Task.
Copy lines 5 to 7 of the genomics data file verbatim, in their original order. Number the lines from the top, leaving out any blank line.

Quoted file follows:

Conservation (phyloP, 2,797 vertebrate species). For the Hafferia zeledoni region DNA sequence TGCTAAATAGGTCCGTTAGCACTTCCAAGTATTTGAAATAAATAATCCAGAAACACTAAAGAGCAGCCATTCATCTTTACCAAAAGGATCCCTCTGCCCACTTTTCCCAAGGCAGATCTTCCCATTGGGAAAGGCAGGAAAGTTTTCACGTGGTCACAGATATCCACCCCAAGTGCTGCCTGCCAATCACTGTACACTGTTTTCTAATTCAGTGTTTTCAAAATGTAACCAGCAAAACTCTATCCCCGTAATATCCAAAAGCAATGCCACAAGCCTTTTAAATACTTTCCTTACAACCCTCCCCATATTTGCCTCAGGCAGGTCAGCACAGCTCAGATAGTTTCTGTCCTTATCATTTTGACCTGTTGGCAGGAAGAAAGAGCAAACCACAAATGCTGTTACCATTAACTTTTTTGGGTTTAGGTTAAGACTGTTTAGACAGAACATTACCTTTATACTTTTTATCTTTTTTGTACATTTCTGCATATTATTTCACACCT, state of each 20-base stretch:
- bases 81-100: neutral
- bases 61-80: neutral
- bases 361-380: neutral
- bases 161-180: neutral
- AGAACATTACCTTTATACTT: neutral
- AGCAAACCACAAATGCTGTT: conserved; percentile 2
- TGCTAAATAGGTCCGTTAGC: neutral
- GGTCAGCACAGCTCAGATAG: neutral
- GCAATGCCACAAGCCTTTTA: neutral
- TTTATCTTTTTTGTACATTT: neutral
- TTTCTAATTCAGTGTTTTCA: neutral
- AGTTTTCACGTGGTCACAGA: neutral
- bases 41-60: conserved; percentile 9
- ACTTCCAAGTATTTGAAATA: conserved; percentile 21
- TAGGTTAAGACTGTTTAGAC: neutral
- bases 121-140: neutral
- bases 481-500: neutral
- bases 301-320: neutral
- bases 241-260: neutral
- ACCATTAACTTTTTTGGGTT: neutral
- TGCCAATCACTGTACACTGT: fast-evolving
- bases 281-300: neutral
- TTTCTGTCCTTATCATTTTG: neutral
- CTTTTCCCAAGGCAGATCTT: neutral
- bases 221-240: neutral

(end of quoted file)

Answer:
- bases 161-180: neutral
- AGAACATTACCTTTATACTT: neutral
- AGCAAACCACAAATGCTGTT: conserved; percentile 2